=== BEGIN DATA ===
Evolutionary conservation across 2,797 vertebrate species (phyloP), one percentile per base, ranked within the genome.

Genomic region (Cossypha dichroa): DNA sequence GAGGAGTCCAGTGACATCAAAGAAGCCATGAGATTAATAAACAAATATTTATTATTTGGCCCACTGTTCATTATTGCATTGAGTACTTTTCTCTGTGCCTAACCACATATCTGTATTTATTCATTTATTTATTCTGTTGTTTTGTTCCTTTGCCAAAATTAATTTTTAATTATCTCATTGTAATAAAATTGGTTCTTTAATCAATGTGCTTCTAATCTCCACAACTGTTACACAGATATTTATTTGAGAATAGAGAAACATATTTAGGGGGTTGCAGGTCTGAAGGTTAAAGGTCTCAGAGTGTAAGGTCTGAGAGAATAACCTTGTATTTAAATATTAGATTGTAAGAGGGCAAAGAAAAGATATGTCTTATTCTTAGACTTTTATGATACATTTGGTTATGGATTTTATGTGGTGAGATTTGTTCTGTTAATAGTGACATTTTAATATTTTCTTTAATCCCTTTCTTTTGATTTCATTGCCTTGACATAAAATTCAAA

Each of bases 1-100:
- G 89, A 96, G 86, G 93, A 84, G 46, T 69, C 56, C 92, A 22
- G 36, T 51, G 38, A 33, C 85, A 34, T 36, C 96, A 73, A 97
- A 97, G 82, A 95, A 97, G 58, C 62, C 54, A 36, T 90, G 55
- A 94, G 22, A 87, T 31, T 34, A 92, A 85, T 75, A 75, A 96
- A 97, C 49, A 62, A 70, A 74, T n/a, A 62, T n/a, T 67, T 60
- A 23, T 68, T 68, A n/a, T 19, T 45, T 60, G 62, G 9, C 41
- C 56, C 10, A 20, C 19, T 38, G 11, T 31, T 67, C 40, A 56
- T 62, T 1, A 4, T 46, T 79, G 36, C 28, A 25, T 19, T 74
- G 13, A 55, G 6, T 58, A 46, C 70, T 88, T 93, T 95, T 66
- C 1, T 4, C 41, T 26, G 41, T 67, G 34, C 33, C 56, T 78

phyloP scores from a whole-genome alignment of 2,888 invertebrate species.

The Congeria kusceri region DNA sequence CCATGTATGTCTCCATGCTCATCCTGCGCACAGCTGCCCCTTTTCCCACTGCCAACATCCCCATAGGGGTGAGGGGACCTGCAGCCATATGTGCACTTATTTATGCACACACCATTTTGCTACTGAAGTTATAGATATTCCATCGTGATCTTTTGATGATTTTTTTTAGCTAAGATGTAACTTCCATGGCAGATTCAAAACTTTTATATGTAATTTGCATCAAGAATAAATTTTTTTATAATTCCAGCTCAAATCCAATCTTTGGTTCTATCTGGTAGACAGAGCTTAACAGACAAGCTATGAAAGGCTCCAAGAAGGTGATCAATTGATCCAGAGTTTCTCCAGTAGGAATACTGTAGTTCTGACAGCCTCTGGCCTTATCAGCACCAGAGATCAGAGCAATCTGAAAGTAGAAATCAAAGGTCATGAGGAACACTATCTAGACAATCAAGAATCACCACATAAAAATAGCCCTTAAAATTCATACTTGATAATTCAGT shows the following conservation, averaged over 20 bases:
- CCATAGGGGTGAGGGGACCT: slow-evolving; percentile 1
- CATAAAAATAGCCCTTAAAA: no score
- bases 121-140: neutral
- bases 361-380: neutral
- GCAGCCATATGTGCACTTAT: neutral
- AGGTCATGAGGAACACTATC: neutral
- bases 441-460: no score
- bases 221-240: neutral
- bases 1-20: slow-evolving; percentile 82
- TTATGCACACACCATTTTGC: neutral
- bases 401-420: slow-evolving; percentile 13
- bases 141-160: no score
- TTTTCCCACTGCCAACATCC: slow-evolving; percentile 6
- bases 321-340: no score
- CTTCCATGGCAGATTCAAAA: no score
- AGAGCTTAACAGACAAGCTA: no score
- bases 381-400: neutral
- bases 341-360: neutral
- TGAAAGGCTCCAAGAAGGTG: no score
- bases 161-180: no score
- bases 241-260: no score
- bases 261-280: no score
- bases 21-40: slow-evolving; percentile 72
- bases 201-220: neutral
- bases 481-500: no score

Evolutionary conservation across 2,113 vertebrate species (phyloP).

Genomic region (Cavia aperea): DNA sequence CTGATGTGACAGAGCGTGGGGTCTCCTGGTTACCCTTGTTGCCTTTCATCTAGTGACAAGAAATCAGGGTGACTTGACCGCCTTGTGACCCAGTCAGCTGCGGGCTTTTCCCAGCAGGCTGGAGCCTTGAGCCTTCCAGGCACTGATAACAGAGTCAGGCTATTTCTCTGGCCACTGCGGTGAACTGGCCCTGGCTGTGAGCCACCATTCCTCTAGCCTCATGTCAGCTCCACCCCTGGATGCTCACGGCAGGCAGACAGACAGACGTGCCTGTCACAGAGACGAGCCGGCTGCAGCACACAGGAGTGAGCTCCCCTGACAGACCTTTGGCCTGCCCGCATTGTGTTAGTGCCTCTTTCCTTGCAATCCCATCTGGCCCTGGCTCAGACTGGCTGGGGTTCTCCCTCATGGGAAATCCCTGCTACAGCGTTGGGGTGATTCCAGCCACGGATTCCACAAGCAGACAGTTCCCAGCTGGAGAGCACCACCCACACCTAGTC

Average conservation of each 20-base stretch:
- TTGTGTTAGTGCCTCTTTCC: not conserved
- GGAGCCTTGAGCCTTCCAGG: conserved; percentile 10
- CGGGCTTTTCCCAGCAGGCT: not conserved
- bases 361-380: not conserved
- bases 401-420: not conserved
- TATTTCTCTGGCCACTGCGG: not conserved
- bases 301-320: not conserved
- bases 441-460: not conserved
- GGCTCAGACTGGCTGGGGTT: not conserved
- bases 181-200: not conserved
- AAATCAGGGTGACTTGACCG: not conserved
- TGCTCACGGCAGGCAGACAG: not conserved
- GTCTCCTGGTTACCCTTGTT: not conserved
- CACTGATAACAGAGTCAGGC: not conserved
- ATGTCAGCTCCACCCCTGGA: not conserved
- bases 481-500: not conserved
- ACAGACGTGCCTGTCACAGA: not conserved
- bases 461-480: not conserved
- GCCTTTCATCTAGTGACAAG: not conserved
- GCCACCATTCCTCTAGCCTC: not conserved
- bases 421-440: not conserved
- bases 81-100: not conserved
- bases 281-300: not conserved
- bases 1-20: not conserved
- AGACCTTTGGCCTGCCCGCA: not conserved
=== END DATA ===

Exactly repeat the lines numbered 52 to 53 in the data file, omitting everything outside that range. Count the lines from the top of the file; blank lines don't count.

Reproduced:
- GGCTCAGACTGGCTGGGGTT: not conserved
- bases 181-200: not conserved